“After countless, unsuccessful attempts, I will finally get this blend of colours that creates that bedazzling atmosphere onto my palette.”
This was the observation of the realist painter Fausto Zonaro as he cast his eyes over the glittering vistas of 19th-century Constantinople. Several works in The Orientalist Sale this spring highlight how the Italian was just one of numerous European expat artists to be seduced by the Turkish metropolis.
Constantinople – Istanbul as it became known to Westerners in the early 20th century – inspired a holistic view in these artists, “drawing or painting either sweeping panoramas of the harbour and skyline, or more specific sites and landmarks that captured their imagination,” explains Claude Piening, head of 19th Century European Paintings at Sotheby’s.
Zonaro turned to his diary, and the easel, to render the city’s spectacle. “I could not even begin to describe, with my untrained pen, the entry into the port of Istanbul,” he remarked. “I will perform this duty not with a pen but with brushes.” In his painting On the Galata Bridge, Constantinople, those brushes deliver a lively composition of hawkers and walkers, traders and strollers, all milling about on the titular thoroughfare over the Golden Horn. This fluid scene, noted the artist, was “like a cinema with an ever-lasting film”.
The city cast a spell on Zonaro, who had come from poor Venetian stock. He lived in its embrace for nearly two decades, becoming a prominent figure in Constantinople cultural circles at the turn of the century and, for a time, a court painter to Sultan Abdulhamid II. It provided an ever-changing canvas: he painted it in snow and summer, its fishermen and its nobles, its dramatic historical events and contemporary corners.
Other artists sought out epic prospects and architectural details. Théodore Gudin, the French marine artist, panned out for his glittering view of the Golden Horn’s waterline – with its thicket of masts, sails, rigging and gulls – while at the north-eastern entrance of the Hagia Sophia, the British artist James Webb brought his Turner-influenced eye to the stone intricacies of the St Sophia Gate.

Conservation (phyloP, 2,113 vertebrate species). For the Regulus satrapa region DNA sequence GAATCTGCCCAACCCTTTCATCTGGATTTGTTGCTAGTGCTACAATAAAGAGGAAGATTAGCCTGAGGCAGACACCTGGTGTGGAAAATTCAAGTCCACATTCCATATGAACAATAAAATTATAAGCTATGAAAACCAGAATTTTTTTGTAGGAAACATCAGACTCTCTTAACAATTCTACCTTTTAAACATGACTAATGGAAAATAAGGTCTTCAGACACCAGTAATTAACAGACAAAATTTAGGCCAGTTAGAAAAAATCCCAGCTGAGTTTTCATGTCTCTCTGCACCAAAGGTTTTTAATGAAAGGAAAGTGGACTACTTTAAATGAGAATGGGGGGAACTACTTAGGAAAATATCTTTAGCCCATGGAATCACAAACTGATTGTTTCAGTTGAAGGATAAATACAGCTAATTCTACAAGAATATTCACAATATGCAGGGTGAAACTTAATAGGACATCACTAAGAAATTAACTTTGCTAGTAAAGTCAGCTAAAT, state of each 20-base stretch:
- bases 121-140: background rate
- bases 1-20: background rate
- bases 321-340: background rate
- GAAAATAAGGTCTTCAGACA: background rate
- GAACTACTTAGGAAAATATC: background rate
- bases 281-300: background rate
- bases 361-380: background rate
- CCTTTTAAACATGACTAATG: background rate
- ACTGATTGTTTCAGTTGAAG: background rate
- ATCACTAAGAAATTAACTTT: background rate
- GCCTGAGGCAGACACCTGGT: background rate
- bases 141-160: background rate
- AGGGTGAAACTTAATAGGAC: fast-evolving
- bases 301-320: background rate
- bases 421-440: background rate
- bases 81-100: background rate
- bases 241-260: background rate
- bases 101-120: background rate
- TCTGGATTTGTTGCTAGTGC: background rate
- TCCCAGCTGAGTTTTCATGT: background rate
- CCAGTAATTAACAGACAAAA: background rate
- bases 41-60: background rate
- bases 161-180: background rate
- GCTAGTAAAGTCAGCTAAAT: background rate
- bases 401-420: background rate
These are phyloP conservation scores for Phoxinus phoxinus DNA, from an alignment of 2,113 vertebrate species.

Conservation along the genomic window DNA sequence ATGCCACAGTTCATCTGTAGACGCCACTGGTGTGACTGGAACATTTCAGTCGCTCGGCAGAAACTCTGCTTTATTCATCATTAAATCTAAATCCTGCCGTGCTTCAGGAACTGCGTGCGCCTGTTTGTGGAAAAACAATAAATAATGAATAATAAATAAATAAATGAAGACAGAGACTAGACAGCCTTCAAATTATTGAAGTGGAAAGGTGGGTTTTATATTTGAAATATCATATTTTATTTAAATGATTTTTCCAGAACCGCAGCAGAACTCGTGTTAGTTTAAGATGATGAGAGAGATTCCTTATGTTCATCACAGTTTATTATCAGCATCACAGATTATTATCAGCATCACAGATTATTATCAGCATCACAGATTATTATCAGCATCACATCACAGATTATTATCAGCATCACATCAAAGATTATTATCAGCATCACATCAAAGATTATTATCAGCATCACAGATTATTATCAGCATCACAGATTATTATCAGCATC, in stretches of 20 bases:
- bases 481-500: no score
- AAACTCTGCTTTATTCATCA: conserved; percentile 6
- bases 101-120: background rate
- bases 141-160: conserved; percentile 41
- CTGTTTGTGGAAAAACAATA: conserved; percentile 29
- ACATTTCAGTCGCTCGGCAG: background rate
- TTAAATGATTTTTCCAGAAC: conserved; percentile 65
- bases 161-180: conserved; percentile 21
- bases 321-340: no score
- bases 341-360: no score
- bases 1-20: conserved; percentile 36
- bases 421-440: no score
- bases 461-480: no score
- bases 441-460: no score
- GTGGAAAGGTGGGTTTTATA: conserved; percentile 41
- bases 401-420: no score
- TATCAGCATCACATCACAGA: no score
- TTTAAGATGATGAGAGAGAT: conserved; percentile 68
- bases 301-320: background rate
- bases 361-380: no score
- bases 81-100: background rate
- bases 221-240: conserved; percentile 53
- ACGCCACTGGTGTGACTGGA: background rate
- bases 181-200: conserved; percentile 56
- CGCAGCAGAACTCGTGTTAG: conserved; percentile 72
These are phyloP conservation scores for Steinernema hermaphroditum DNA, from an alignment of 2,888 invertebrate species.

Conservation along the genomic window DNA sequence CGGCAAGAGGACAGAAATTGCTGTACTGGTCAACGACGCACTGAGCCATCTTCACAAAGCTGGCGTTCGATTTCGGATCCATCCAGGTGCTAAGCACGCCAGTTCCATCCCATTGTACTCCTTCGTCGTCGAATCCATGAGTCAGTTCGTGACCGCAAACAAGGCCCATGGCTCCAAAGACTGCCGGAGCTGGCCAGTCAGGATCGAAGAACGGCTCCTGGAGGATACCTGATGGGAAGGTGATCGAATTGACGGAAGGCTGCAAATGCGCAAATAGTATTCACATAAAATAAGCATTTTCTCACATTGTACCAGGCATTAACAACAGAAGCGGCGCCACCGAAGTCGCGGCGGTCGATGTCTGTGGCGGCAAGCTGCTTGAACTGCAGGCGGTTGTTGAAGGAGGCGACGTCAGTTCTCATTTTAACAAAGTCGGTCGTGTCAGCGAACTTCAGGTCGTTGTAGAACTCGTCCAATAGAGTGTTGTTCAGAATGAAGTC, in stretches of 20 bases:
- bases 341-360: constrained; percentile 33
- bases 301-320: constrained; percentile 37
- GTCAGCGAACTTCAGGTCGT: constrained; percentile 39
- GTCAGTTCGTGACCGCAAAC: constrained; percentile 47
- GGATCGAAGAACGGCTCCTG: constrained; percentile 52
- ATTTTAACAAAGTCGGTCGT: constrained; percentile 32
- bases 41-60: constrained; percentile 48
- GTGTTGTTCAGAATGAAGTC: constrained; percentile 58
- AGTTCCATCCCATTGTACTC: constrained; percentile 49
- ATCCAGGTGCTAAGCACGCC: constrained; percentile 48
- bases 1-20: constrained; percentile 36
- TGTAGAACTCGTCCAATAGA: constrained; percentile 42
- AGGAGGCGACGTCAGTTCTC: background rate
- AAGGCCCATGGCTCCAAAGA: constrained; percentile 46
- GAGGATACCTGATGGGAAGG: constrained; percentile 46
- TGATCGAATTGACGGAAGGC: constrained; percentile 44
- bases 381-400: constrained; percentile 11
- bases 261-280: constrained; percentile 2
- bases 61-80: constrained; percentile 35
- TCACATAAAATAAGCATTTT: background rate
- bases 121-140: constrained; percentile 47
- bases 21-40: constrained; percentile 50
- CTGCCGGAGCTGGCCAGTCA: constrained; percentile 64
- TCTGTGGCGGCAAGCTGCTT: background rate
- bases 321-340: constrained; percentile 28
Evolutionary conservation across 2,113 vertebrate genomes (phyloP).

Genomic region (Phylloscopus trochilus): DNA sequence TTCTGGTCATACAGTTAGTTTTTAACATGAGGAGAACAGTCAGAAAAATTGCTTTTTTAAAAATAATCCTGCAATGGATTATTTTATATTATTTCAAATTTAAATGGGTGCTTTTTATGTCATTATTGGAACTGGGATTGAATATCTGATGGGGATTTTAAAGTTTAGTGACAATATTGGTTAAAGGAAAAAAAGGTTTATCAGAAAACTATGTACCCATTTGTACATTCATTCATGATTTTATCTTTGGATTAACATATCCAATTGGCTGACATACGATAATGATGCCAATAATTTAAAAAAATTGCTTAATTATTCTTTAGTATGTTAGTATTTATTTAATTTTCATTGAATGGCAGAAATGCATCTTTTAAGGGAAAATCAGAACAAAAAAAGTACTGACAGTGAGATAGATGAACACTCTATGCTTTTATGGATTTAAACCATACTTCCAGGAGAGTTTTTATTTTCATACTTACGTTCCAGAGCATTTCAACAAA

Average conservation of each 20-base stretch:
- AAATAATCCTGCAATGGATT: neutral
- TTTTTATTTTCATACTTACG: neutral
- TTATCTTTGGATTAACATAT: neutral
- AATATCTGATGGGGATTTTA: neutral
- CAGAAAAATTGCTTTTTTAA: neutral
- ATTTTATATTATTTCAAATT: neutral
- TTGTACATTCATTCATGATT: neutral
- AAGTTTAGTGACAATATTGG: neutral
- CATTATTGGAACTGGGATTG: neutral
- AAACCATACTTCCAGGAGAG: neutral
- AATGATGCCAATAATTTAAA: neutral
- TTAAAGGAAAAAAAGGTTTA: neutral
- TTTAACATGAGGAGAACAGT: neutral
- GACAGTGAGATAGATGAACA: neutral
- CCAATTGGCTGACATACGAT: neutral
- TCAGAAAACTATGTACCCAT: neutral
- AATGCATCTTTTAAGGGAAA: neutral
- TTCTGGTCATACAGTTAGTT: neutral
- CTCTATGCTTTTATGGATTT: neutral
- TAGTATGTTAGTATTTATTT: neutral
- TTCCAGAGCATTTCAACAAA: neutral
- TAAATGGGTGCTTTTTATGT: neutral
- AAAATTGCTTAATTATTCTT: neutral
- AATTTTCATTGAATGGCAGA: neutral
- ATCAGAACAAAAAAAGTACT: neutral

These paintings – while individual in their interests – all feature the landmark punctuations of Constantinople’s dramatic skyline: the pale minarets reaching upwards, the majestic domes of the mosques, the solidity of the Topkapi Palace. This animated line is given a broader perspective in a widescreen seascape by the turn-of-the-century German painter Michael Zeno Diemer. In his image, viewed from the waters off Seraglio Point, the city is depicted as a thin sandy line of humanity caught between vast expanses of green waves and white clouds.
However, some painters were transfixed by the city’s 16th century interiors. In Paul Leroy’s pair of oils, The Rüstem Pasha Mosque in Constantinople, the French painter captures figures framed by walls of cool cobalt and turquoise Iznik tiles. These rooms are oases of stillness within the bustling city. As Piening reflects: “Suddenly you find yourself in a calmer space, echoed by the muted, more even light in contrast to the bright Mediterranean light.”
An uncommon room can be seen in Henriette Browne’s A Visit: A Harem Interior. Browne was the pseudonym of Sophie de Saux, wife of a French diplomat and one of the few female Orientalist painters. Passing through Constantinople in 1860 she gained access to a harem, something that was forbidden to her male counterparts. The result was this rare depiction of a harem, not as heady den of florid textiles, sexualized poses and nudity but rather a collegiate atmosphere of subdued colours and modestly-presented womanhood.
And this shimmering city continues to enthral. The novelist Orhan Pamuk is one of its present-day flaneurs. In his youth, the future Nobel laureate dreamt of becoming a painter; today he takes a camera on his walks around the hills of modern day Istanbul. They offer the kind of panoramas, he observes, that had once been “enjoyed from foreign embassies in Ottoman times.”
Or indeed by Fausto Zonaro and his fellow 19th century painters. “I concur with Zonaro,” states Piening. “It’s literally bedazzling when you see the sun rise or go down over the rippling waters of the Bosphorus.”